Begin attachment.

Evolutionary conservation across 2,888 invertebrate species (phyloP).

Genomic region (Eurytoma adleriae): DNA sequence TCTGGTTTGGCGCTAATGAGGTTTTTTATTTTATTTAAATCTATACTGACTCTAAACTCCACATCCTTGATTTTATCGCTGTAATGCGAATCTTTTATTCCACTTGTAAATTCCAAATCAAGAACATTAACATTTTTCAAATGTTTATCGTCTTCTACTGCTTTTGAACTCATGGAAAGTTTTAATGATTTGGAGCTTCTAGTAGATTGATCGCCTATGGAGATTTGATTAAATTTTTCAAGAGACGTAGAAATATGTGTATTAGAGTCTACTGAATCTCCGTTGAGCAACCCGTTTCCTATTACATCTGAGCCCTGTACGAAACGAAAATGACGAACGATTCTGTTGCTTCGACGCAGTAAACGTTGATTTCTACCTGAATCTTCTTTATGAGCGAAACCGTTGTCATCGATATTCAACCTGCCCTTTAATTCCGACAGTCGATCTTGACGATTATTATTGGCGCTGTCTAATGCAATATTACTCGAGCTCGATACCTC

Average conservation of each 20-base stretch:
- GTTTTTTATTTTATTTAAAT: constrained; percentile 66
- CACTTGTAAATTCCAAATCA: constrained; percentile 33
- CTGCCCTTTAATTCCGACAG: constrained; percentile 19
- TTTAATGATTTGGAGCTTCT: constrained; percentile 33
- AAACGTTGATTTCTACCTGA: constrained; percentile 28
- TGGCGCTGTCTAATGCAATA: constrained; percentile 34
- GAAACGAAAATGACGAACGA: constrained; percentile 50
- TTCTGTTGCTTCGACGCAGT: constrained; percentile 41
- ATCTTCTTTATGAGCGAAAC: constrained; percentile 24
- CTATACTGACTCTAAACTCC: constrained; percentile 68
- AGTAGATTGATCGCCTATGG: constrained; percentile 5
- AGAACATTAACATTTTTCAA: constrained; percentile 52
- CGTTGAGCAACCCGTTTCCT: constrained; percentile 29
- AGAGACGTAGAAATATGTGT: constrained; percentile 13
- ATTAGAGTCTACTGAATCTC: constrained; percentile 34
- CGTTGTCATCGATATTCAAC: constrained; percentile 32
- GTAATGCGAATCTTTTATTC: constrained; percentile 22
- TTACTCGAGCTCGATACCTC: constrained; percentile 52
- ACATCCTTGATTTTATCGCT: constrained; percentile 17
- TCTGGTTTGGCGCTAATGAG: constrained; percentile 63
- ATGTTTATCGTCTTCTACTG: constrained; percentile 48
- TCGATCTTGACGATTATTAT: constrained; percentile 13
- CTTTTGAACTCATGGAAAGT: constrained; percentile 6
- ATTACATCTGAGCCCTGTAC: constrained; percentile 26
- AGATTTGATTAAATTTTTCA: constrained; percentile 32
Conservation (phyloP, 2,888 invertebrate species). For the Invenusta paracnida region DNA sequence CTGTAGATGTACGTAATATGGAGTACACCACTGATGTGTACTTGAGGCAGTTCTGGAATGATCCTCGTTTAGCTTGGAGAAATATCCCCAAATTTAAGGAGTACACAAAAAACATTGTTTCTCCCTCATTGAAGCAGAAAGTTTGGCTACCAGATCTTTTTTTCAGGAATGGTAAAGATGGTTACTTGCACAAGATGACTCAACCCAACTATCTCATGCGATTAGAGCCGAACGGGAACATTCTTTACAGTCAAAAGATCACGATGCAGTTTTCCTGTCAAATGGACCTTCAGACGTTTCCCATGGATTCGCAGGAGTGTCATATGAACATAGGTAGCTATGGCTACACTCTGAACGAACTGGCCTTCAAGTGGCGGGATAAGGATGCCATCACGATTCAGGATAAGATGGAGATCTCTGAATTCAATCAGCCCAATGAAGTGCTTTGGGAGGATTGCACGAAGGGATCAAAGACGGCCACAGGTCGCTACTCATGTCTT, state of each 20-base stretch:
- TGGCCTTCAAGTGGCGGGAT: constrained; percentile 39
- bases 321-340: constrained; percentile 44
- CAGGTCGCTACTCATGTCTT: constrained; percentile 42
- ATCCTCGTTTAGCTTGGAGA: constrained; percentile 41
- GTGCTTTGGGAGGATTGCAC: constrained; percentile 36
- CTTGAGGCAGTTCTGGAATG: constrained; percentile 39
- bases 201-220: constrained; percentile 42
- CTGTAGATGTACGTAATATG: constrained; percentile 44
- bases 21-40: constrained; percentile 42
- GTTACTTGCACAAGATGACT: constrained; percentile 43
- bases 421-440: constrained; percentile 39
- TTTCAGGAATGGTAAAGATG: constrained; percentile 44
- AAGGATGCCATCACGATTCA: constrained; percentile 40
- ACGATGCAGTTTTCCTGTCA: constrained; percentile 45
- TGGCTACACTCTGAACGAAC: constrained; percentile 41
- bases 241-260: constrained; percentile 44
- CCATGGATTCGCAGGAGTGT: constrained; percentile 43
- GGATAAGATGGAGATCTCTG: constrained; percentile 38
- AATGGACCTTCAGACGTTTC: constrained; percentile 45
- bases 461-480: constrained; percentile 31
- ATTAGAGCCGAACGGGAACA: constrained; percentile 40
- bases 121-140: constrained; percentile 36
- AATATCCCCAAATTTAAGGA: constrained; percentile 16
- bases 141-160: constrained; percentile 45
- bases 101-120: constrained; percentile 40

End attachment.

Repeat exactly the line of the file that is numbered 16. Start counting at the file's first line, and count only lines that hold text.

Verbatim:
- CGTTGAGCAACCCGTTTCCT: constrained; percentile 29